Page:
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COLORADO / Molecular, Cellular And Developmental Biology / MCDB 1150 / What is a non superimposable mirror image?

What is a non superimposable mirror image?

What is a non superimposable mirror image?

Description

School: University of Colorado at Boulder
Department: Molecular, Cellular And Developmental Biology
Course: Intro/Cellular and Molecular Biology
Term: Spring 2017
Tags: Biology
Cost: 50
Name: MCDB 1150 Exam 2 Overview
Description: Carbs, Lipids, Cellular Membrane
Uploaded: 10/19/2017
5 Pages 63 Views 4 Unlocks
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Bio​ ​Exam​ ​2​ ​Overview


What is a non superimposable mirror image?



Carbohydrates 

Mono, di, oligo, poly -saccharide

- (CH2O)n n = 3-7

- N =

- 3 - triose

- 4 - tetrose

- 5 - pentose

- 6 - hexose

- 7 - heptose

Chiral​ ​- isomers, not superimposable on mirror image

- Stereoisomer​ ​- same molecular formula but spatially different

- Enantiomer​ ​- physically similar, biologically different

- Diastereomer​ ​- not mirror images, not physically similar

- Humans can digest D-glucose but not L-glucose because our enzymes do not recognize the shape


What is a polysaccharide that stores glucose in animals?



We also discuss several other topics like What are some truths about texas?

Polysaccharides Don't forget about the age old question of What kind of cases does the supreme court of canada handle?

- Starch​ ​(plant) and glucose​ ​(animal)

- Energy storage

- Alpha 1-4, alpha 1-6

- Glucose is highly branches (1-6), providing ends for enzymes to digest

- Cellulose

- Plant structure

- Linear flipped beta 1-4 glucose


Does cellulose provide structure?



- H bonds between each strand

- Chitin

- Linear flipped beta 1-4 n-acetyclugosamine

- H bonds between adjacent strands

- Fungi walls, structural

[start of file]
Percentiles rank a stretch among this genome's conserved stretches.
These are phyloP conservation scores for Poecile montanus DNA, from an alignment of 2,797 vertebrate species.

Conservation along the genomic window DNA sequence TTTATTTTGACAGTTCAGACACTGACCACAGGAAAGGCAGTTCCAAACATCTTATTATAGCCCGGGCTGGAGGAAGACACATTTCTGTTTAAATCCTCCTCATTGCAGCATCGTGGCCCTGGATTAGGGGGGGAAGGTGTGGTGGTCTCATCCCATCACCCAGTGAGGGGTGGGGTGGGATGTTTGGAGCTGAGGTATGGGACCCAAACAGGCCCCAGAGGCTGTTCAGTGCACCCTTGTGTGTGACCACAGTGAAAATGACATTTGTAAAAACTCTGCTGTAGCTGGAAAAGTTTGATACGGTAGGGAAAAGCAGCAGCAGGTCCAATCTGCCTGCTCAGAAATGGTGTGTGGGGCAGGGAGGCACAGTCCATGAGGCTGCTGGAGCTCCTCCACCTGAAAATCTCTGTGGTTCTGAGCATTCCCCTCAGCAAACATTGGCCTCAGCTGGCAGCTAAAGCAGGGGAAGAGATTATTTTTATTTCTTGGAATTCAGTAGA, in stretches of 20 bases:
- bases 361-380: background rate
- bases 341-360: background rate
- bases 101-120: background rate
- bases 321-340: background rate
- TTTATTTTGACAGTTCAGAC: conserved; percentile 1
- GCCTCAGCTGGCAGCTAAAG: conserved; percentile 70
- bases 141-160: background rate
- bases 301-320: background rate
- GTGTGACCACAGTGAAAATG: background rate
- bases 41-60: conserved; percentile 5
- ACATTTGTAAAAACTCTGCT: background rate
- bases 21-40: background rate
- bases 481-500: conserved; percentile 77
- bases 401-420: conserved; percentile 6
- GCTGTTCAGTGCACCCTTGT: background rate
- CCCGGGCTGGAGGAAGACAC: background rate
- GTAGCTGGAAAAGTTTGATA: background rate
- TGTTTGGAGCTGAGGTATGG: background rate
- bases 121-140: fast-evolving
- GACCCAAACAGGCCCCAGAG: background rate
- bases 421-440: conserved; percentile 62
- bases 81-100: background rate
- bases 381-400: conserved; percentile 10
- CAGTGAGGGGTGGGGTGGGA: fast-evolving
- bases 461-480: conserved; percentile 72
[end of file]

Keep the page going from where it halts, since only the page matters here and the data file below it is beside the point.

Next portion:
- Peptidoglycan

- Flipped beta 1-4 n-acetylglucosamine + n-acetylmaramic acid

- Peptide bonds between same chains on adjacent peptides

- Functions​ ​of​ ​sugars

- ID for cells (bind to receptors)

- Carbs are good at storing energy bc they have nonpolar covalent bonds

Lipids

- Hydrophobic

Fats

Steroids

Phospholipids

Fats​ (triacylglycerol)

- Glycerol head + ester linkage + fatty acid tail We also discuss several other topics like What is the equation to be used when pressure may drop along the reactor?

Fatty​ ​acid 

- Saturated

- Solid at room temperature

- High melting point

- Unsaturated

- Liquid at room temperature

- Low melting point

- Less hydrogens, less H bonds that need to break, less energy required

- Cis - hydrogens are on the same side, we have these in our body naturally

- Trans - hydrogens are on opposite sides

Partially hydrogenated fats are bad for us because when we add H to unsaturated fats, it causes twists in the structure that our body cannot deal with

Trans fats are bad - processed foods If you want to learn more check out It is the 2nd largest exporter of rice globally; what is it?

Saturated fats are less bad

Polyunsaturated fats are good

- Functions​ ​of​ ​fats

- Long term energy storage

- Stores twice as many calories per grams compared to sugar

- Less oxidizing than sugars → greater yield upon oxidationIf you want to learn more check out Who is known as the father of french psychiatry?

Cholesterol 

- Insoluble in aqueous solutions

- Cholesterol + protein = lipoprotein

- Membrane fluidity buffer

HDL - GOOD

- 25%

- Processed in liver, ovaries, testes

- Excreted

- Protects against cardiovascular disease

LDL - BAD

- 75%

- Deposits on artery walls

- Increases health risks

- Obesity, diet, heredity, no exercise

Steroids 

Phospholipids 

- Polar/charged R group + Phosphate + Glycerol = Polar head group If you want to learn more check out What are the three steps necessary to define the classes for a frequency distribution with quantitative data?

- Fatty acid = Nonpolar tail